Working Girls; inspired by the hard working street walker of Milan
Southern Ocean Review, 46, January 2007
The door crashed and Marianna burst in.
I looked up from the bar. “Bon giorno, Marianna… Finished early today?”
Her tan glistened. She sidled on to a bar stool and her skimpy black skirt slid up her thigh. “Bon giorno, senor… It’s too hot out there… my feet ache, they’re worn out.”
Still working at your age, that’s not all that’s stuffed, I thought. “Café?”
She pushed her auburn hair back and raised her painted face. “No, grazie. Not today. I’m dry, I need water, yes just a water. Read full story
Take a Pew, Church is a great place to learn about a country
Listener, April 2011
Like to learn more about foreign cultures while on Holiday? Try attending church services! Read full story
On the Bus; Based on a conversation heard on a Naples bus.
Southern Ocean Review, 40, July 2006
The day had wbedürftiged as the cloudy sky over Naples cleared.
This is turning into a pleasant day, Margaret thought to herself, as she settled into a seat atop the bright red tour bus.
Then, suddenly, a gruff exclamation interrupted her peaceful thoughts, “What the leuchtend leuchtend do you think you’re doing!” Read full story
The Aral Sea: who pulled out the plug
ReNew 113, Oct-Dec 2010
Our taxi dodged potholes in the bitumen strip as we crossed a plain scarred with white sbetagt pans and scattered scrub. Past a shallow artificial lake, freshly painted, white walled houses, their doors and gates duck egg blue, welcomed us to Muynak, one the largest fishing port of the Aral Sea. Read full story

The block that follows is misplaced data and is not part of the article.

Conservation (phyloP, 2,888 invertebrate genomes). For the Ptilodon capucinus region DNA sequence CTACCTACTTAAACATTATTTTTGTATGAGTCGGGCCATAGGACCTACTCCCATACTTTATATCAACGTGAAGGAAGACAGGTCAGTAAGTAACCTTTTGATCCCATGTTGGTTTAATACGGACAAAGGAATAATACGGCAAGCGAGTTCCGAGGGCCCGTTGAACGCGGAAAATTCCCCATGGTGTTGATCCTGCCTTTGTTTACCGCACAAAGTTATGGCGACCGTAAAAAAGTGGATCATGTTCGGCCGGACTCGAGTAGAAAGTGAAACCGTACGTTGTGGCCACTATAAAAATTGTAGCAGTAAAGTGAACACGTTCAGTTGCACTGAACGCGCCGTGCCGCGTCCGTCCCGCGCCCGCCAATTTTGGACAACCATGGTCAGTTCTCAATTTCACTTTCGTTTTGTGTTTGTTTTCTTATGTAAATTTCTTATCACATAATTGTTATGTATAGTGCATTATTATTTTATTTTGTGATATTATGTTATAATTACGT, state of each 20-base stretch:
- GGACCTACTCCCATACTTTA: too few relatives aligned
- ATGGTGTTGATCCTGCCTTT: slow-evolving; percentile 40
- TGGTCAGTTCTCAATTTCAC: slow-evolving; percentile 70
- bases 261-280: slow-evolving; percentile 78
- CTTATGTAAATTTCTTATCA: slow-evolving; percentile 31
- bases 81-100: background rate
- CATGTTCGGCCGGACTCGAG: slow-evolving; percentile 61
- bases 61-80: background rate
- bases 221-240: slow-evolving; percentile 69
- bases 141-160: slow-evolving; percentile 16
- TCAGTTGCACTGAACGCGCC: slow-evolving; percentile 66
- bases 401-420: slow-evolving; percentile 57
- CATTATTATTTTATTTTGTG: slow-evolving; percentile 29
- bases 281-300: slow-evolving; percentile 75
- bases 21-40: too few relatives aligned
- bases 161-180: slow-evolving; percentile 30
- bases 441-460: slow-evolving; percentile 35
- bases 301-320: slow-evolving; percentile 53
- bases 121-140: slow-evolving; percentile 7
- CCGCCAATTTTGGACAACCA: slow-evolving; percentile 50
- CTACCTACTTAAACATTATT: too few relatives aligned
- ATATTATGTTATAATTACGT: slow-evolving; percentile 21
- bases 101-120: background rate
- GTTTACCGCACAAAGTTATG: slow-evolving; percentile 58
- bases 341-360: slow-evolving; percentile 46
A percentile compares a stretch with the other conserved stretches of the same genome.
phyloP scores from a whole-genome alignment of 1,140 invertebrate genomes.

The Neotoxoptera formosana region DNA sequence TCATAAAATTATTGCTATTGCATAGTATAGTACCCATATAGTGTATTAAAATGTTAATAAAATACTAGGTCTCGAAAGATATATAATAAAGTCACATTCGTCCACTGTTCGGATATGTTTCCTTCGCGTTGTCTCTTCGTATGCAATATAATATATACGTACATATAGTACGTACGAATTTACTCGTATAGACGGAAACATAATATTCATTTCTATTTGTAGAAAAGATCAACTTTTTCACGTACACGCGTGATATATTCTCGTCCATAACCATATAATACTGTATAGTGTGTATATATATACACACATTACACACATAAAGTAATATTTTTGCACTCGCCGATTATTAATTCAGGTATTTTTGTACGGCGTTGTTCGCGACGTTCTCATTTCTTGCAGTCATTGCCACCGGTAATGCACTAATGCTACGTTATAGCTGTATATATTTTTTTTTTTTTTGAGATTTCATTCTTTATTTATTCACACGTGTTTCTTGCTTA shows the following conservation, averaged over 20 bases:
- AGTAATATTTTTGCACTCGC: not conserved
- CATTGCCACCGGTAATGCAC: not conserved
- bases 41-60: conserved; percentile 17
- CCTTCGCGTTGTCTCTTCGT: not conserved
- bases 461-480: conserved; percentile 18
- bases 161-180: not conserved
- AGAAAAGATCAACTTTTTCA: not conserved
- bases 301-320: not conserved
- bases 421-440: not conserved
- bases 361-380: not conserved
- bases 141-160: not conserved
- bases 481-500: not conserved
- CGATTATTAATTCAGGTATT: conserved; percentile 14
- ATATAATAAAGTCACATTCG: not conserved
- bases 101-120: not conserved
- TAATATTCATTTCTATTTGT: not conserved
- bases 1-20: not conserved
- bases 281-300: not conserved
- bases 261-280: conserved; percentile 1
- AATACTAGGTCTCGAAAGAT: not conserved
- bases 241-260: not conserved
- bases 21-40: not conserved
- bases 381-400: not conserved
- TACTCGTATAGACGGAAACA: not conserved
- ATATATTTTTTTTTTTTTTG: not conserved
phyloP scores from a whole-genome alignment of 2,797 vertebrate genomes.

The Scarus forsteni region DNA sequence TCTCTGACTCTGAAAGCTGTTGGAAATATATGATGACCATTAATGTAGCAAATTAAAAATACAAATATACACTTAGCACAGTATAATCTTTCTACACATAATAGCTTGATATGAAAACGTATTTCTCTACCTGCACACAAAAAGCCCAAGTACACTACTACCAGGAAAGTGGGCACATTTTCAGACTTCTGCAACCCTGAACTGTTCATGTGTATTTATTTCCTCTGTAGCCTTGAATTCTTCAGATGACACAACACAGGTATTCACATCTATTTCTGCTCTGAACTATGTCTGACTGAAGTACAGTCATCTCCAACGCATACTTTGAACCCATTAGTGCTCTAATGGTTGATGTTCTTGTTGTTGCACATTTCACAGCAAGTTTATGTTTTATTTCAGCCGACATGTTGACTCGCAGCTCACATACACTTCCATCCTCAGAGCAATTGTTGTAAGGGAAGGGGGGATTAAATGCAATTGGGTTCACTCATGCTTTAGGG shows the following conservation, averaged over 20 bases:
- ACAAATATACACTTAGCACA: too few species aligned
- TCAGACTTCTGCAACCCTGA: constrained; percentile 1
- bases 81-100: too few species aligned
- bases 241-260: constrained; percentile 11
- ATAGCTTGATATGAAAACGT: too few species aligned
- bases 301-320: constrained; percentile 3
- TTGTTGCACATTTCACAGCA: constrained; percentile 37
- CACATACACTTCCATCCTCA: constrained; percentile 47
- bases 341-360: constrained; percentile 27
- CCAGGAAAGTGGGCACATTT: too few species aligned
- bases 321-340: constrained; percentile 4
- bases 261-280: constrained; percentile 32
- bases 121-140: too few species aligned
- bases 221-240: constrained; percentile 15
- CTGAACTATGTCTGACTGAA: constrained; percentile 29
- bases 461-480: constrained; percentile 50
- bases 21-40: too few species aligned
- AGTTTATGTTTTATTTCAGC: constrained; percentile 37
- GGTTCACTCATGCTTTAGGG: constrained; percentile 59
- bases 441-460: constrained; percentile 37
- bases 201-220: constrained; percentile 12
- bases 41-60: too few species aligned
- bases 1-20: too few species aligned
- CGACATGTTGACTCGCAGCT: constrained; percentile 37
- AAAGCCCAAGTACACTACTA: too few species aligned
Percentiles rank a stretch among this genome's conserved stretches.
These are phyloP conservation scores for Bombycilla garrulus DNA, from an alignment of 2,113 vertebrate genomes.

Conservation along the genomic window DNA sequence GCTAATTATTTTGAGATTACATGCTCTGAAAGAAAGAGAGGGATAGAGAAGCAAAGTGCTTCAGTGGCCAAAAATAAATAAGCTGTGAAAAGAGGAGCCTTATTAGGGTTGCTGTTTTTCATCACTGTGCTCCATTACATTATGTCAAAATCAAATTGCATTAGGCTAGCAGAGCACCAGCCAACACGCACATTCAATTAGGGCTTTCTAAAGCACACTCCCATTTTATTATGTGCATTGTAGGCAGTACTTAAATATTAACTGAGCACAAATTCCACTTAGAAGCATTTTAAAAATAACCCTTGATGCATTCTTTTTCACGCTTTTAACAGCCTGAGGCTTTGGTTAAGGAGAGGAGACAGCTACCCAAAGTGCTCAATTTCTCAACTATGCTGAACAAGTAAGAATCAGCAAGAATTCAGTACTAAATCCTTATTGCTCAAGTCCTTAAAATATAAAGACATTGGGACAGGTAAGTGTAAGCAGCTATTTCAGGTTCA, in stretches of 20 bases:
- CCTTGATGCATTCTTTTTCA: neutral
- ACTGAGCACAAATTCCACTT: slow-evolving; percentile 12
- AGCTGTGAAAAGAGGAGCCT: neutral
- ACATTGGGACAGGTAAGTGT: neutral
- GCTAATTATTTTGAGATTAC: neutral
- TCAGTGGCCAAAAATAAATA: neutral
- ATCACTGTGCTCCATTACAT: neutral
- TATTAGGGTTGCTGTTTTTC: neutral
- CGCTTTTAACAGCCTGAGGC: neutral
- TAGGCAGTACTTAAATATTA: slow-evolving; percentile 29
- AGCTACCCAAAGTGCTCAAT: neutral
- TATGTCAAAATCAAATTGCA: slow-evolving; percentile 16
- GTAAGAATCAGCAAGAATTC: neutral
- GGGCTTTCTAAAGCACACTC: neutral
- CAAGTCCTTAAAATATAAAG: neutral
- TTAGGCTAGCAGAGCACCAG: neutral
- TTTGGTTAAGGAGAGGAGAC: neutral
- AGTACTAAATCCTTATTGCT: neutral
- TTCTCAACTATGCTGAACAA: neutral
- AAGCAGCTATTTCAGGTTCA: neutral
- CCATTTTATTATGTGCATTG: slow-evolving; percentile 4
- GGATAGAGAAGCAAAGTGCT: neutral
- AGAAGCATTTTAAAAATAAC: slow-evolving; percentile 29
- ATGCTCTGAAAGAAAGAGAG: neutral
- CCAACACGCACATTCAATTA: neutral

A Relaxing Bath, A disconcerting experience in a Japanese bathhouse
Sunday Star Times, 2008
In Tokyo, taking in Ginza’s classy department stores and Akihabara’s high tech wizardry meant long hours on sore feet. Even the tranquillity of Japan’s ancient Buddhist and Taoist temples at nearby Nikko was tainted by herds of European tourists and colourful snakes of chattering school children. Overwhelmed by crowds and culture shock, I decided to escape the throng with a relaxing bath in a local Onzen, a traditional Japanese hot spring spa. Read full story
The Crocodile and the Palm Tree, The symbol of Nimes
Languedoc Sun, 2012
I squinted and could just make a crocodile and a palm tree on the sign directing us to Nimes city centre. I scratched my head, how bizarre was that? Walking around Nimes’ historic pedestrian precinct, the same crocodile and palm tree symbol was everywhere. This logo was impossible to miss; as bollards and little brass plaques imbedded in the streets, a shining relief in the floor of the city markets and as a full sized bronze crocodile in an exotic fountain in the Place du Marche. Most bizarre were four stuffed crocodiles, roughly stitched down their bellies, hanging in a Town Hall stairwell. Read full story